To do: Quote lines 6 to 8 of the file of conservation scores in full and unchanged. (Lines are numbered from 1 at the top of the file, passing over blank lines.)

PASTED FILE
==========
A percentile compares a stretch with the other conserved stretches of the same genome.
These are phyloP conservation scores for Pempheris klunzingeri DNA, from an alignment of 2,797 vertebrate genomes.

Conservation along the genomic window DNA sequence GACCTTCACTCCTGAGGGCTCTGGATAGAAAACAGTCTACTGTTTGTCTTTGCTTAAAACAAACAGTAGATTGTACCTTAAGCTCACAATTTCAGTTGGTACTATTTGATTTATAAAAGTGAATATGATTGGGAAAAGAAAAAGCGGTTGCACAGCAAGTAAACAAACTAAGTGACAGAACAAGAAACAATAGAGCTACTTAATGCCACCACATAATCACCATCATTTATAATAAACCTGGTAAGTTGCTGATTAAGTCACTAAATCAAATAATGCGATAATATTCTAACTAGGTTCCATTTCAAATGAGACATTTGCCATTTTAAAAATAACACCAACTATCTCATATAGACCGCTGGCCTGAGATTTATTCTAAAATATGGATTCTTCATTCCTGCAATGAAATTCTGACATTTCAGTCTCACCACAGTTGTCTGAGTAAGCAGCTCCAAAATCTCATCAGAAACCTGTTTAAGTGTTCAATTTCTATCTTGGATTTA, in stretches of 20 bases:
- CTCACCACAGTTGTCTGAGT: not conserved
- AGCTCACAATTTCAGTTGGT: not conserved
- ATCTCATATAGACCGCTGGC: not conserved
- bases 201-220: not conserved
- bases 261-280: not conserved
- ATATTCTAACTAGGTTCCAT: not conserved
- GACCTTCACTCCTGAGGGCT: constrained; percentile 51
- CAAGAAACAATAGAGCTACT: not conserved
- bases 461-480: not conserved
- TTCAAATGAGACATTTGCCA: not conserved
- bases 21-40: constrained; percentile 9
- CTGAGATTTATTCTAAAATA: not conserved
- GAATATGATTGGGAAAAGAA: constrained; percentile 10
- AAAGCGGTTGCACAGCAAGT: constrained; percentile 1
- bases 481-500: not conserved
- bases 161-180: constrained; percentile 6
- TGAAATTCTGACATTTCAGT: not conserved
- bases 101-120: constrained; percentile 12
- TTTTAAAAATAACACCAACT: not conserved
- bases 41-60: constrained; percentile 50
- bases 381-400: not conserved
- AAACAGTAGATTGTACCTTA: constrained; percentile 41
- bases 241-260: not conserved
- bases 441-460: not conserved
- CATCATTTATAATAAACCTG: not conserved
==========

- ATCTCATATAGACCGCTGGC: not conserved
- bases 201-220: not conserved
- bases 261-280: not conserved